PROJECT TIMELINE: Marin County Objective Design + Development Standards
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WHY IS THIS HAPPENING?
- Currently, towns and cities in Marin County rely on both subjective and objective review processes to maintain their individual aesthetic standards for multi-unit residential development. This review is typically done by staff and the Planning Commission. On some occasions, it is done by the Design Review Board or City Council/Board of Supervisors.
- Increasingly, State laws are aimed at reducing the extent of discretionary review to spur increased housing development. See “Definitions” below for full definition of discretionary review.
- Per state law, only the objective standards in a community’s zoning code can be applied to qualifying multi-unit projects. An objective standard involves no personal or subjective judgment. See “Definitions” below for full definition of objective standard.
- Marin County is undertaking this process to address current housing legislation and develop standards that encourage well designed multi-family housing.
WHAT’S THIS WORK ABOUT?
- In response to the increasing number of State laws requiring more streamlined approval processes, Marin County is starting a process to prepare Objective Design and Development Standards (ODDS). This effort will result in a toolkit of standards that, when adopted, do not require interpretation and provide a clear review and approval process. This allows Marin County to specify the design and aesthetics of developments that address topics such as architectural style while accommodating current and future legislation requirements.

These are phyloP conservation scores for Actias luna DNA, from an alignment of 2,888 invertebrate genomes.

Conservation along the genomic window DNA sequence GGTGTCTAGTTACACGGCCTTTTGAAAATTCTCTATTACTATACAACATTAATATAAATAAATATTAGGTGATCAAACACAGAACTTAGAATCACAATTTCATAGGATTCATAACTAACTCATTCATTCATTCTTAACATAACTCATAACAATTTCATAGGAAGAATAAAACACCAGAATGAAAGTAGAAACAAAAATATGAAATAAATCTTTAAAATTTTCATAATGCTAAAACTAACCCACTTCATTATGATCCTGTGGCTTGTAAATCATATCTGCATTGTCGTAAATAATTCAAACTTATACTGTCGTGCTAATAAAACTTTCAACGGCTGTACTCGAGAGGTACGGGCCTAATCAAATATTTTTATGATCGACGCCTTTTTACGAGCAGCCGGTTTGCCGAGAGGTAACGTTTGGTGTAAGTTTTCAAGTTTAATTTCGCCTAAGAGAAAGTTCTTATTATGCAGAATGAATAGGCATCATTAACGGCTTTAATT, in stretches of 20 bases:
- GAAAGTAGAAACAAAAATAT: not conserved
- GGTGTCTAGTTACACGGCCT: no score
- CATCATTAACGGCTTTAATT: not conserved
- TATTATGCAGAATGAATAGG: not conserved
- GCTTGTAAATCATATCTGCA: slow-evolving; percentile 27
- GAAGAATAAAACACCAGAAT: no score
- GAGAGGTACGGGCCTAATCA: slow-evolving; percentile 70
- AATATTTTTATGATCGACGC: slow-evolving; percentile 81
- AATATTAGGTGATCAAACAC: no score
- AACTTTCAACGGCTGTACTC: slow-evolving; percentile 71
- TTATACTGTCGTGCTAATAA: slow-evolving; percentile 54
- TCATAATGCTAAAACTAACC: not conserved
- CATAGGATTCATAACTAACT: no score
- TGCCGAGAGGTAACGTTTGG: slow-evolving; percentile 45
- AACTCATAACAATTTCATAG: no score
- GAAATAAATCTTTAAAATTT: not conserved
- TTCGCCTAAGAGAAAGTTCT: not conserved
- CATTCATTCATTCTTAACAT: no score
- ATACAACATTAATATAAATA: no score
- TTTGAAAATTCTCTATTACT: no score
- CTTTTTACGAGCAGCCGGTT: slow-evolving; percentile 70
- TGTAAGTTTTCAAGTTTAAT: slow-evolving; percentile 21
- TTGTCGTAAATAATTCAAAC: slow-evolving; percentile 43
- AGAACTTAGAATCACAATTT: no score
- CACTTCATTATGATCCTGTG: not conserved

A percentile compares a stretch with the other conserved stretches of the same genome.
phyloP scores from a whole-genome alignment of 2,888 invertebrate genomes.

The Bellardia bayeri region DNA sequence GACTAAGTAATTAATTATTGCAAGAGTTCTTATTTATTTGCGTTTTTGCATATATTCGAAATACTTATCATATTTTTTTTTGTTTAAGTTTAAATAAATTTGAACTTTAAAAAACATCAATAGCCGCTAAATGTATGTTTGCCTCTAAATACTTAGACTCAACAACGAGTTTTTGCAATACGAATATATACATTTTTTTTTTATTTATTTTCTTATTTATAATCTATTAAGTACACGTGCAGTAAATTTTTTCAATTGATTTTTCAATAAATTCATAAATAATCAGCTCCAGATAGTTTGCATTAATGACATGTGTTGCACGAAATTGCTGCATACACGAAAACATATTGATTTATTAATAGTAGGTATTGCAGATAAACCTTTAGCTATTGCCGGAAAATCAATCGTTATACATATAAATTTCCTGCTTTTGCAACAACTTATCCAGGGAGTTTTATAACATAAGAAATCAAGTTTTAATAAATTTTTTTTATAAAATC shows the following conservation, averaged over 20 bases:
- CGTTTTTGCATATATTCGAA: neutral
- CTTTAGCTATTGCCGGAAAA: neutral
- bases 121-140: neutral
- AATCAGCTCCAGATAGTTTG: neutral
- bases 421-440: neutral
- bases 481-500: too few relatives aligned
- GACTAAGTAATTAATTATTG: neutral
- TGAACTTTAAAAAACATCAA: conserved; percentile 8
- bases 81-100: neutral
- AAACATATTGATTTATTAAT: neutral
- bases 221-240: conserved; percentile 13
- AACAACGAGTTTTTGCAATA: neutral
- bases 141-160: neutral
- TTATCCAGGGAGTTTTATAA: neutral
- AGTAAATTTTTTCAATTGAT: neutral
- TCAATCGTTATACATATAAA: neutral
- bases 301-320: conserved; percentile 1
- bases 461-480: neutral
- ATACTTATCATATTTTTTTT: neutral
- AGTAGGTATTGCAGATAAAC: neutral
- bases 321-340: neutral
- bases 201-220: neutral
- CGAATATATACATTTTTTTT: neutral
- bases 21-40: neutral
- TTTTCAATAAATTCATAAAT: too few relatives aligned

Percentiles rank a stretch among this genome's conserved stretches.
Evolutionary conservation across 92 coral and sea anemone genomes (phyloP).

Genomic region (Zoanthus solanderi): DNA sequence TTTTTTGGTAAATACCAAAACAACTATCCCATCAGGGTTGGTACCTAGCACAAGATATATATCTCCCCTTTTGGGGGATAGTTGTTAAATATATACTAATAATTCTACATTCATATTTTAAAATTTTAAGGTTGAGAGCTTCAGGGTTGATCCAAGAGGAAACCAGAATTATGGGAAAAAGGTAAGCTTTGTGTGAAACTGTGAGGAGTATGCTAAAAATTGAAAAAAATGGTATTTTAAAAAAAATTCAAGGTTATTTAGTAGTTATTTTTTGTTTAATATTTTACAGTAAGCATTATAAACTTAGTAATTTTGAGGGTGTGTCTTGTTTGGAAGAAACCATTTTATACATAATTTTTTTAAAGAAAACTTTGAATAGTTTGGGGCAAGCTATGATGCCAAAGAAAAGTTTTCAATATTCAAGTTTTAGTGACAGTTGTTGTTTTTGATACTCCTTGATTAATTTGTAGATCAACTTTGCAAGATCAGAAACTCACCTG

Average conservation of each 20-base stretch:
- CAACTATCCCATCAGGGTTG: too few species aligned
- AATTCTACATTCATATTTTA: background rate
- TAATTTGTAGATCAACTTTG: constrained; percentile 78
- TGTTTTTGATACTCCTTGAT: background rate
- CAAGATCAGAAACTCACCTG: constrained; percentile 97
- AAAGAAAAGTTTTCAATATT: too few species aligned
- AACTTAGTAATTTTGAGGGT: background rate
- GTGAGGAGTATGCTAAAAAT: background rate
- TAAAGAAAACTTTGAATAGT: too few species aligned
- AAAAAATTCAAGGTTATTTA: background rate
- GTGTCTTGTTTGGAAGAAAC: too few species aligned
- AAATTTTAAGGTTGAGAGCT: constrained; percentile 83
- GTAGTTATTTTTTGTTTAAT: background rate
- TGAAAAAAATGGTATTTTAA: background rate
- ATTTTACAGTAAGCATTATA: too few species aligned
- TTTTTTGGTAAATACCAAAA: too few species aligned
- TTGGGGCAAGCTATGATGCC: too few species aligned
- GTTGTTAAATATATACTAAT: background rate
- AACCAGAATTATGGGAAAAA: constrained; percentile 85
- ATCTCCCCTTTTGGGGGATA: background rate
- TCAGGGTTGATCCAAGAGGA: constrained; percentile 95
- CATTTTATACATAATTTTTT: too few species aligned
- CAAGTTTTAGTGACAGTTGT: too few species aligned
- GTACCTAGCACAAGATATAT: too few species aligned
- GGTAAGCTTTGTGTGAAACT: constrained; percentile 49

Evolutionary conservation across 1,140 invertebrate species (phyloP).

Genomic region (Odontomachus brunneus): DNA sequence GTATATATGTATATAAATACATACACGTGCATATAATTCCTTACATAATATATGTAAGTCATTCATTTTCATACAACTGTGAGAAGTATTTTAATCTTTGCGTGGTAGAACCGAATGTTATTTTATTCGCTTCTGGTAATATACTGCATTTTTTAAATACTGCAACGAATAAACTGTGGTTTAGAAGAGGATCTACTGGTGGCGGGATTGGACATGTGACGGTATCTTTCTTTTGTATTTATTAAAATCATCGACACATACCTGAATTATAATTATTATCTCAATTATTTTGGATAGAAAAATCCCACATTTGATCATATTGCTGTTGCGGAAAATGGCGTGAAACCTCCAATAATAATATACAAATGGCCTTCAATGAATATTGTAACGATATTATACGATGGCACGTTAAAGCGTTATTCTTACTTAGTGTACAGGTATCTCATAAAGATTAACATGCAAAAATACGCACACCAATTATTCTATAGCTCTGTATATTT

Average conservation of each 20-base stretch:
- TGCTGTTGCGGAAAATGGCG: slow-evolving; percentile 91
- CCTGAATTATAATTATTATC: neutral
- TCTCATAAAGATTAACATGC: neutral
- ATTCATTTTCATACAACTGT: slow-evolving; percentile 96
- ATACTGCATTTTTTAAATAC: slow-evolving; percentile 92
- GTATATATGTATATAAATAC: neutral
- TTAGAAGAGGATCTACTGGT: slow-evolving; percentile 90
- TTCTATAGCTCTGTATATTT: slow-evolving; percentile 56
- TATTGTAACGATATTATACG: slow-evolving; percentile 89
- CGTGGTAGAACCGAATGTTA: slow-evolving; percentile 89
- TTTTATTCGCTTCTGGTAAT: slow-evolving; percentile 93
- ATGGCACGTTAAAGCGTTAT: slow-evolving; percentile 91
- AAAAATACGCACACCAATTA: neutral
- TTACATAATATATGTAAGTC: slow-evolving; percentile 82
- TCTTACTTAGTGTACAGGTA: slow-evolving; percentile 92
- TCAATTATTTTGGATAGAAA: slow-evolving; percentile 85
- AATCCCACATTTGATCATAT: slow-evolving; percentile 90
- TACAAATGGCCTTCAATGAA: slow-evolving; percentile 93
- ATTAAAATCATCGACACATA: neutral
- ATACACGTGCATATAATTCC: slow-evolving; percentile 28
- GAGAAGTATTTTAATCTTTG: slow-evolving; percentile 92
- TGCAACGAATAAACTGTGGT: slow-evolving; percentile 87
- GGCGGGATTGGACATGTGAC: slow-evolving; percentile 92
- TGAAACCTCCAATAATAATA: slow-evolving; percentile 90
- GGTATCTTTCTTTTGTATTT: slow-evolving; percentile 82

- Marin County is collaborating with 9 other Marin County Cities and Towns and Marin County on tasks to develop a general toolkit. The toolkit will address each community’s needs and will be developed by the Planning Directors and staff who are working together with a consultant team led by Opticos Design.